LAST UPDATED JULY 2017
Whether you’re a new graduate or a seasoned analyst on Wall Street, a classic navy suit should be a staple in your wardrobe. It may not be the flashiest of suits, but it’s a work horse that will deliver for you each and every week. It can be worn during any season, making it an ideal investment piece. Menswear advice always dictates that every suit collection should begin with a gray or navy suit. We agree; both suits are essential, but a navy suit is more versatile. For example, a bourbon, brown, or black shoe play equally as well with a navy suit.
When purchasing a navy suit, it’s important to take into account some guidelines that will ensure that your investment lasts as long as possible.
Elect for a Two and a Half or Three Inch Notch Lapel
The lapel is often one of the most variable aspects of a suit. Most commonly, suits come in a notch or peak lapel, while the shawl lapel is rarer. A three-inch lapel makes it adaptable to the fashion trends that happen from year to year. Whether the fashion house tug-of-war favors slim lapels or massive lapels, like this, the two and a half or three-inch lapel is a happy medium between the two.
Buy a Two-Button, Single Breasted Suit
Like lapels, the styles of suits are constantly changing. From double-breasted to three piece suits, different styles have disappeared and reappeared throughout the years. Of all these, the two-button, single breasted suit has remained in style due to it’s classic, sleek silhouette. It’s one you should purchase before moving onto more trendy looks. By making a timeless investment in a two-button, single breasted suit, you won’t have to worry about it going out of style.
Get a Tailored Fit
From the baggy suits of the early 2000’s to the chopped slim suits of today, the fit of the suits is always changing. Within this spectrum, a tailored fit offers an ideal balance because it ensures that the suit contours to you. The male form evolved to be pleasing to the eye; having your suit complement and accentuate your natural attributes makes sense. With a tailored fit, your investment will be well prepared for any style changes of the future.
Opt for a Half-Canvas Suit
Most of the aforementioned points are about ensuring that your investment lasts but we’ve yet to cover the most important part of that: the construction. If you’ve ever purchased a suit off the rack at a department store, then chances are it’s fused. Fused suits are, well, suitable for cheap mass production, resulting in some major drawbacks. Not only does dry cleaning destroy the glue used to fuse the suits, but the fusing prevents the suit from naturally conforming to your shape. Full-canvas suits have none of these drawbacks, but can cost a few months rent. Between these two options, you have the half-canvas suit. In the half-canvas suit, the jacket is canvassed, which allows you to retain most of the benefits of a full-canvas suit without the high price point. If you have the cash to spare for a full-canvas suit, by all means go for it but at the least, find yourself a half-canvas suit. Not only will it look better than your run-of-the-mill fused suits, but you’ll be getting something that lasts longer,making it a true investment piece.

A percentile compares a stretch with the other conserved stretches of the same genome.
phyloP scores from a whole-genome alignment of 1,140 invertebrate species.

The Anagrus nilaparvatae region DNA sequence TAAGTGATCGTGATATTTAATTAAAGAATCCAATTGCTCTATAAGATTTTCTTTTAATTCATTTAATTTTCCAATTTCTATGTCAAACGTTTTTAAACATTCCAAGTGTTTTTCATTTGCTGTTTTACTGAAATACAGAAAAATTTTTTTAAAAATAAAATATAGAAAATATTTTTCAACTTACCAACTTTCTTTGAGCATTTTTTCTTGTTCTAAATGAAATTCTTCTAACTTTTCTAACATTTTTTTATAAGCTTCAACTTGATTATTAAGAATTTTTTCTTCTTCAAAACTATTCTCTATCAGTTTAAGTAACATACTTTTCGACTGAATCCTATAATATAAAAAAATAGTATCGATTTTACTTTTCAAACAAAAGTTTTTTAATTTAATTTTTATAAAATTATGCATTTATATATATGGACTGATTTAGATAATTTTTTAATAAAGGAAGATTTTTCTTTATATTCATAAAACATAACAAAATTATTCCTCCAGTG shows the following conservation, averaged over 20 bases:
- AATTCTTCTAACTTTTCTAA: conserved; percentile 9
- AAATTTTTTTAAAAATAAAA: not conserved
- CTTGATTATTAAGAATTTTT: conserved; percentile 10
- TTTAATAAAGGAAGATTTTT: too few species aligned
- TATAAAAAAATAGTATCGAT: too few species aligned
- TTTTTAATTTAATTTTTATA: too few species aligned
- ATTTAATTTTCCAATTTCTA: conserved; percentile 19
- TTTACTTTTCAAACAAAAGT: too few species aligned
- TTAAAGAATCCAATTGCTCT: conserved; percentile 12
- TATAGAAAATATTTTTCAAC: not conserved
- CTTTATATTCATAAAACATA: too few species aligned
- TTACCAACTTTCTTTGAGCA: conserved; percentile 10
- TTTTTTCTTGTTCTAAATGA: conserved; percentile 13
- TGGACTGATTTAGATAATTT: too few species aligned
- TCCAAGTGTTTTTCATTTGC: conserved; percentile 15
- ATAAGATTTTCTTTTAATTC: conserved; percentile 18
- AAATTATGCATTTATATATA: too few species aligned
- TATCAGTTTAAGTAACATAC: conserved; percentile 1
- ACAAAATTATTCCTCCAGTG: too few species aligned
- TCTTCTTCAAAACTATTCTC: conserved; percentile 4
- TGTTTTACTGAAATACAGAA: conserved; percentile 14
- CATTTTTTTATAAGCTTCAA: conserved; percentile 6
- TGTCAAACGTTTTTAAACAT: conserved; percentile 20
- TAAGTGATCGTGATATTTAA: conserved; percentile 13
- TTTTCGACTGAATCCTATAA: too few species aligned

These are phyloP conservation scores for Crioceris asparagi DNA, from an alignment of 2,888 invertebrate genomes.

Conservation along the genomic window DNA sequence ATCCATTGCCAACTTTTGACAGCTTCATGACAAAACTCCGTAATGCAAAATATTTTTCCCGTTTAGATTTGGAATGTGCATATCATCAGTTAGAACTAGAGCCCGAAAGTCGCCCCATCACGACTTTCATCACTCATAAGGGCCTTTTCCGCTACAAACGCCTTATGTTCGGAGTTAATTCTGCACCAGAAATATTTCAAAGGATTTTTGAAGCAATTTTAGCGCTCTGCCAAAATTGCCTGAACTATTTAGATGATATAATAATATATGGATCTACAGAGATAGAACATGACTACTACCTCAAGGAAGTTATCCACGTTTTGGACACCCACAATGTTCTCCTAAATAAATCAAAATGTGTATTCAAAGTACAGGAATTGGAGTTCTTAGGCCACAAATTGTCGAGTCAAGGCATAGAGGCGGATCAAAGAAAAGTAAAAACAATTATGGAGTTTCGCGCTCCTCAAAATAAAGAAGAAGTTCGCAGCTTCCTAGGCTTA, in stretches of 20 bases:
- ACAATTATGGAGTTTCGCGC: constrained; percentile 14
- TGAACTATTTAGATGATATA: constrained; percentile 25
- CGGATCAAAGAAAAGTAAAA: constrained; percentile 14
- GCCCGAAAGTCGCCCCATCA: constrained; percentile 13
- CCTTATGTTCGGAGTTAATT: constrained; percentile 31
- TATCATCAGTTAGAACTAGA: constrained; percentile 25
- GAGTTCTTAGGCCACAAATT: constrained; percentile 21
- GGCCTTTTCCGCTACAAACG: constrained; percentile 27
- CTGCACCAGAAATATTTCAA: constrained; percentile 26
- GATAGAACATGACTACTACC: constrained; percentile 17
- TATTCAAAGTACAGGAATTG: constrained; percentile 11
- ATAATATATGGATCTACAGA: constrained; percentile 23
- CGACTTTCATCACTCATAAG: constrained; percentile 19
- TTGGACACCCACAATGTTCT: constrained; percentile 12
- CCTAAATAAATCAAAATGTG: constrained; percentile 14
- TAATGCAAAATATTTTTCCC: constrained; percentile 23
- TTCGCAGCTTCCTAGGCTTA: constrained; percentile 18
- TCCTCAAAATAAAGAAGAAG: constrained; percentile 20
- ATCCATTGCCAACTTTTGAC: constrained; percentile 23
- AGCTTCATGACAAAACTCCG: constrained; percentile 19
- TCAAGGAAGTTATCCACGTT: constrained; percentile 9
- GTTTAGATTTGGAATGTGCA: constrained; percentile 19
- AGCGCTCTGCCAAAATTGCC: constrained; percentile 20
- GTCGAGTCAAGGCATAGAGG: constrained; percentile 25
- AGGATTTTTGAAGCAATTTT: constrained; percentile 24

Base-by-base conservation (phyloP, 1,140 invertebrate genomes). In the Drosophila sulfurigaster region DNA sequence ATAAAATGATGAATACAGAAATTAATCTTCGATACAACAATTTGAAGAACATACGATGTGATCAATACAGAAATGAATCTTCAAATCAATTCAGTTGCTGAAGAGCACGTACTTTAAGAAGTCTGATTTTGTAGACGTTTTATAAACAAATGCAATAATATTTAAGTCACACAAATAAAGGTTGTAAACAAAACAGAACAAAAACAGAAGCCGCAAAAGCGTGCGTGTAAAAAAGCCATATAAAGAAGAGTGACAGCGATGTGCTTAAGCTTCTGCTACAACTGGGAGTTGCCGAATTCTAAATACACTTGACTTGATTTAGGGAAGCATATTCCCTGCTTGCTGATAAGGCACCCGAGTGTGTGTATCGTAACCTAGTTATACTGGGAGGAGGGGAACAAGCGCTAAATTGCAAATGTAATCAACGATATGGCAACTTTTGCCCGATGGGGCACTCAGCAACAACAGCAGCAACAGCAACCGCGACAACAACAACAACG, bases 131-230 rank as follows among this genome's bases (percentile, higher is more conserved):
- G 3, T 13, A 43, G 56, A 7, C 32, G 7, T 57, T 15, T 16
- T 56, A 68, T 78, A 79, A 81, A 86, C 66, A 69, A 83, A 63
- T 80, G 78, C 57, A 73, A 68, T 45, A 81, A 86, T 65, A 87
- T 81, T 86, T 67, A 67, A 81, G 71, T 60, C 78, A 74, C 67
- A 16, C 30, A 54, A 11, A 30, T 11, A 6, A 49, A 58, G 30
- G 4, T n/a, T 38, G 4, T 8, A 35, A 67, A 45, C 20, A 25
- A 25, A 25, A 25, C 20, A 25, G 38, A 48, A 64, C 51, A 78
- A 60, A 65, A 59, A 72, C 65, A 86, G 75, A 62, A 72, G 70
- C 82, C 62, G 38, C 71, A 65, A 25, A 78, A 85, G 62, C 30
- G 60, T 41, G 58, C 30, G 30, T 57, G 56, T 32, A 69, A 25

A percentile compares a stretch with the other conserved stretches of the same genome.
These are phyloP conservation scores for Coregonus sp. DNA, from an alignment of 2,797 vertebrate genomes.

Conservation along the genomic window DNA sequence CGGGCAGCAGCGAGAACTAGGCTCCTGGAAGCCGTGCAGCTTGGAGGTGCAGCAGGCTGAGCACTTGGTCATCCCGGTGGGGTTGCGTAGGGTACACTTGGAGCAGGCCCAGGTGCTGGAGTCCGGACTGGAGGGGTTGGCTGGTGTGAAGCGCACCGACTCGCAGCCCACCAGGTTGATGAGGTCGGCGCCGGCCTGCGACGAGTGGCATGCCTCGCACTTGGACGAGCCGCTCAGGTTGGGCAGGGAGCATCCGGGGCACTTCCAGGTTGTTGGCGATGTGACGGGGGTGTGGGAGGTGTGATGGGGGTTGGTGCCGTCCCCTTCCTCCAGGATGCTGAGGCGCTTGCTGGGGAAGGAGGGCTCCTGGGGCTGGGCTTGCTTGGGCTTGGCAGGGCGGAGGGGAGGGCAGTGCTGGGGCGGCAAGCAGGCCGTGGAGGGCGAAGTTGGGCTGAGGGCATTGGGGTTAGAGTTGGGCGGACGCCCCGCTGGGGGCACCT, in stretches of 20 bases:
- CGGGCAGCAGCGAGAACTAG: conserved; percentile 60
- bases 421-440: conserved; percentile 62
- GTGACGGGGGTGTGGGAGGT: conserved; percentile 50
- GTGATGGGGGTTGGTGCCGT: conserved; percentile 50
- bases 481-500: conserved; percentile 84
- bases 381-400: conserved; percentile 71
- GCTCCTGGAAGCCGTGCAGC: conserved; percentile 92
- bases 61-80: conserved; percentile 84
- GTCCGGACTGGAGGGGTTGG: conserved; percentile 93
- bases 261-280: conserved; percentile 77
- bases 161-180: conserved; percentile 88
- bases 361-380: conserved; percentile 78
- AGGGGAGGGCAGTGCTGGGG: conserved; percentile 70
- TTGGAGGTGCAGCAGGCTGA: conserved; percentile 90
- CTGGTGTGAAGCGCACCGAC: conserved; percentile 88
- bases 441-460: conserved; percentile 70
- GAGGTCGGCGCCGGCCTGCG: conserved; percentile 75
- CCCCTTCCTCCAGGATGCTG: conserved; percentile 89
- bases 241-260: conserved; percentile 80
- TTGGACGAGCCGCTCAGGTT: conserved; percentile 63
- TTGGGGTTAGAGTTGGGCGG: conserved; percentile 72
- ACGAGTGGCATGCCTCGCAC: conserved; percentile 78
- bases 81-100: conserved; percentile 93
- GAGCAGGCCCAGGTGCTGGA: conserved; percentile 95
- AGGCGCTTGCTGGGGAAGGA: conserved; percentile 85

I personally own this suit and it has become my go-to suit throughout the year. It’s a simple, two-button, single-breasted suit that features a three-inch lapel with a slightly heightened button stance. It’s a true all-season suit that’s precise, versatile, and won’t break the bank. At a base level, the suit costs $640, making it slightly more expensive than most off-the-rack suits you find at a department store. Unfortunately, you’ll have to front additional tailoring costs, which can add around $100 to your bill but Suit Supply employs expert tailors if you visit one of their brick and mortar stores.
A suit owned by fellow blogger Stephen, the Indochino Navy Crepe Weave suit is a deeper navy suit with flecks of indigo throughout the fabric, giving it a deeper, textured look. Indochino is a little different than the other brands on this list, because they make your suit to your measurements and specifications. The material is a little lower on the thread count (super 100s) but still feels and drapes nicely on the chest. I would recommend Indochino for less common body types, and those looking for something more customized. $699 is fairly pricey for the threat count but the customization options and assured fit make it worth the added dollars. Tip: They tend to have sales fairly often, so be on the lookout.
3) Brooks Brothers Fitzgerald - $998*
When talking about timeless suits, the Brooks Brothers Fitzgerald is an absolutely essential inclusion on the list. Based on the original worn by JFK and made popular once again by Mad Men, the Fitzgerald is the definition of a timeless suit. Having a heightened button stance, three-inch notch lapel, and a half-canvassed construction ensures that this suit will stay in your rotation for years to come. The Fitzgerald is not nearly as slim as the more modern Suit Supply and J-Crew options but still trim. Brooks Brothers regularly mark these down into the mid-600’s during their seasonal sales, so bide your time before picking one up. Alterations are complimentary.
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